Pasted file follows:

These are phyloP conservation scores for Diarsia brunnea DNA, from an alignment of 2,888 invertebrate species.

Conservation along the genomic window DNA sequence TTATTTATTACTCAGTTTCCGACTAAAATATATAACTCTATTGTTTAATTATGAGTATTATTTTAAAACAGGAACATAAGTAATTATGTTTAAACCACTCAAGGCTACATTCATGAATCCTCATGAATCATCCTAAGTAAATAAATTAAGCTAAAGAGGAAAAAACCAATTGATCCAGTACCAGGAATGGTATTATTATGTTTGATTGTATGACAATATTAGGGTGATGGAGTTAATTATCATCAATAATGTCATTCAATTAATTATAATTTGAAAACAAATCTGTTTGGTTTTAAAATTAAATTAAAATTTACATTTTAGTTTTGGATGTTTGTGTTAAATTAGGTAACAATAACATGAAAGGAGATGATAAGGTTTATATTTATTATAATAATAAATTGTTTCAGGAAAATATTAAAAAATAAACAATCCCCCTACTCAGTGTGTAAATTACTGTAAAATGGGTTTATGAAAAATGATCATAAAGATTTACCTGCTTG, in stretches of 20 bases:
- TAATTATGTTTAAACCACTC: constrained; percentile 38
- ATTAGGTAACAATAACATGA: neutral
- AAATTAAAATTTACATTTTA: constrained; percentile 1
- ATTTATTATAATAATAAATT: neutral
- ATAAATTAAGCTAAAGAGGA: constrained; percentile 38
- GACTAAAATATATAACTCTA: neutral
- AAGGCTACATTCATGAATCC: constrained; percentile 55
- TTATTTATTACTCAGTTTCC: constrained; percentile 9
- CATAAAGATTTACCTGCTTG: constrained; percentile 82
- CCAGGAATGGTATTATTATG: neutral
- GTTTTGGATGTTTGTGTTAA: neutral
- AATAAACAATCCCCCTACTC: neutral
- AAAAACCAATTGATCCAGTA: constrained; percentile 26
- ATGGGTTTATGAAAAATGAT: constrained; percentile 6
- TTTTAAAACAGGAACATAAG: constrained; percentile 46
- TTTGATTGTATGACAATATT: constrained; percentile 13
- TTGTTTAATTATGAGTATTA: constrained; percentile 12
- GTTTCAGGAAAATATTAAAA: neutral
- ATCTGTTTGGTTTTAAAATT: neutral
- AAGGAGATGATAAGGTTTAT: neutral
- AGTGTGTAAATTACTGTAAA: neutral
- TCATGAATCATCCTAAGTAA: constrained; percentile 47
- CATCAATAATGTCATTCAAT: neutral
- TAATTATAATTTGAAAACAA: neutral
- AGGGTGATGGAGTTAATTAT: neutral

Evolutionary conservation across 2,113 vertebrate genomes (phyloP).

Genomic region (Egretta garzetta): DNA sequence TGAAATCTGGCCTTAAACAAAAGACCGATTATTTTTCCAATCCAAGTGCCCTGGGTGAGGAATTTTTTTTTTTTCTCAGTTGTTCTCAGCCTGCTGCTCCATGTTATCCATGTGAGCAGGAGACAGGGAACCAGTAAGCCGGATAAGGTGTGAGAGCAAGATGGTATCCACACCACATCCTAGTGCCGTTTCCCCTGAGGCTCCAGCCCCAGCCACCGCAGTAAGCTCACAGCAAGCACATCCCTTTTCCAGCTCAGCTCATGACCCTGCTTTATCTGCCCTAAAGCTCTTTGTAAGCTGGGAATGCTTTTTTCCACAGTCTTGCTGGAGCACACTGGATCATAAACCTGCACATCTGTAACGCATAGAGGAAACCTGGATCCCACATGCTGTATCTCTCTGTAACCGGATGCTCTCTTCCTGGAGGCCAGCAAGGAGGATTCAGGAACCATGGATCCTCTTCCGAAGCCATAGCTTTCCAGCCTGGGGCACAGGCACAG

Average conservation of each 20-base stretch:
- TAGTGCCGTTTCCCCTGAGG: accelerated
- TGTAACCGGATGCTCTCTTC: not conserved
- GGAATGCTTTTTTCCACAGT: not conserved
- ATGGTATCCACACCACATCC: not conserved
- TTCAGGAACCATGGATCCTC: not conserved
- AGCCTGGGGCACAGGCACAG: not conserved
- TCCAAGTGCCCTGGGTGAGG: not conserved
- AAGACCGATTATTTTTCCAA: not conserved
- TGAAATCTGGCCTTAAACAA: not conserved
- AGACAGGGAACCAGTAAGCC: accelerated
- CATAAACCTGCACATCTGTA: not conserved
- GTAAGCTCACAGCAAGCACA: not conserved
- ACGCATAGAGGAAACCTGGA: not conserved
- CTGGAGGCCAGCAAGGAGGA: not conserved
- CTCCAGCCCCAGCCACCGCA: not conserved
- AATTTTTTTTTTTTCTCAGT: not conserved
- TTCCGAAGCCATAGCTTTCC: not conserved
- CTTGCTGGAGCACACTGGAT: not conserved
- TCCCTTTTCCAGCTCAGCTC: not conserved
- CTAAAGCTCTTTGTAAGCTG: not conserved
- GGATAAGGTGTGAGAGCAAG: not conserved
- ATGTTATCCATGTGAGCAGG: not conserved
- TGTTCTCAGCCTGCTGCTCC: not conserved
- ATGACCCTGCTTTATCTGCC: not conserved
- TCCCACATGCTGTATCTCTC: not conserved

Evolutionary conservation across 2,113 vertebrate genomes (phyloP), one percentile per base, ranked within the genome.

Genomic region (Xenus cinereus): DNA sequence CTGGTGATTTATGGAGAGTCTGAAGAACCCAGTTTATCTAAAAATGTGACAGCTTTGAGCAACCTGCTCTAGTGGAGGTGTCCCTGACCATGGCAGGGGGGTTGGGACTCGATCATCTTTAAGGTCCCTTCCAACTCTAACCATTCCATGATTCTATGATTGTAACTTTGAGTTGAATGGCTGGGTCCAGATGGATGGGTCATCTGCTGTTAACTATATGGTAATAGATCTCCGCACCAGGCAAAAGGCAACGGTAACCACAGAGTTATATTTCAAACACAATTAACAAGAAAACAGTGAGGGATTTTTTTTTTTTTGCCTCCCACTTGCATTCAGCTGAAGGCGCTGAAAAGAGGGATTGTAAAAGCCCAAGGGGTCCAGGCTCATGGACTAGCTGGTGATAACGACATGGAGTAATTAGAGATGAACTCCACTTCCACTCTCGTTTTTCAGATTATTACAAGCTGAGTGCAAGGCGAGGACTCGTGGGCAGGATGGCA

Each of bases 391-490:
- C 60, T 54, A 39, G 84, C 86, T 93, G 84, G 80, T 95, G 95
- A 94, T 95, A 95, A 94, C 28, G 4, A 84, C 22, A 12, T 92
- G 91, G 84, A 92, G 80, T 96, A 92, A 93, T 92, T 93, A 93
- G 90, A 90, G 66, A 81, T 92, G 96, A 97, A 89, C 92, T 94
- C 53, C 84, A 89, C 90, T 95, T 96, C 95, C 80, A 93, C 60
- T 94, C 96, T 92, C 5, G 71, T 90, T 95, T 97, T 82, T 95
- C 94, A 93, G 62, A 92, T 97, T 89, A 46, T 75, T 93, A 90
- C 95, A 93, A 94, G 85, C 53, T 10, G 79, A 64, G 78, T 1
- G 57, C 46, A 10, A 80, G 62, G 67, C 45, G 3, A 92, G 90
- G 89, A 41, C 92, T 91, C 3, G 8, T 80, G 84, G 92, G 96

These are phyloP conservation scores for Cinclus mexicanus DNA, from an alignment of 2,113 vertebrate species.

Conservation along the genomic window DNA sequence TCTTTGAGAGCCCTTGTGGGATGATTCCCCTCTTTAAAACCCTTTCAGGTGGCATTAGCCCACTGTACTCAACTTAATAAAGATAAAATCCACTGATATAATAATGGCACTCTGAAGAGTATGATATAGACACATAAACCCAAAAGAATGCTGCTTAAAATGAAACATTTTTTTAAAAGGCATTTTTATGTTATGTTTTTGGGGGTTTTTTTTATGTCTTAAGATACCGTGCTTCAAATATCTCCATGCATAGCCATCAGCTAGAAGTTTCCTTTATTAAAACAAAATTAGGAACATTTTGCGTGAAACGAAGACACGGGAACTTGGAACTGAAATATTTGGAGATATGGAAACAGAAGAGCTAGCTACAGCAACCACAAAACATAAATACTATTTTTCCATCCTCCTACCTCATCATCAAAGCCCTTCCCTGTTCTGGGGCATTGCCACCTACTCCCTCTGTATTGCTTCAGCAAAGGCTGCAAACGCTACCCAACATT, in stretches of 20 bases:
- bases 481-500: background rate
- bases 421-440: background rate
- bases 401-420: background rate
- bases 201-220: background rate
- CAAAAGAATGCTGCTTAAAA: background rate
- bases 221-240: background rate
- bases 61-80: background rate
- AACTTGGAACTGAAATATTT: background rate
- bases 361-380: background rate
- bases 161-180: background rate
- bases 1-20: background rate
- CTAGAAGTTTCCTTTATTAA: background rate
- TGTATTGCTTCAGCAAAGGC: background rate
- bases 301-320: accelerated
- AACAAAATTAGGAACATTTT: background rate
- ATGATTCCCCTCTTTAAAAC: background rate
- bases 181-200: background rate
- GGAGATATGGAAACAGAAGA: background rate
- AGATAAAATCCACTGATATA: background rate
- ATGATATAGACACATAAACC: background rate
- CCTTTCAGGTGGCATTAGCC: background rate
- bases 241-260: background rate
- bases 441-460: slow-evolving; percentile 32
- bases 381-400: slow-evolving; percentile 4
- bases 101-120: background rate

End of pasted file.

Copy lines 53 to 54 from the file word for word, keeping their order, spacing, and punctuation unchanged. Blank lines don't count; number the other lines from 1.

- TGTTCTCAGCCTGCTGCTCC: not conserved
- ATGACCCTGCTTTATCTGCC: not conserved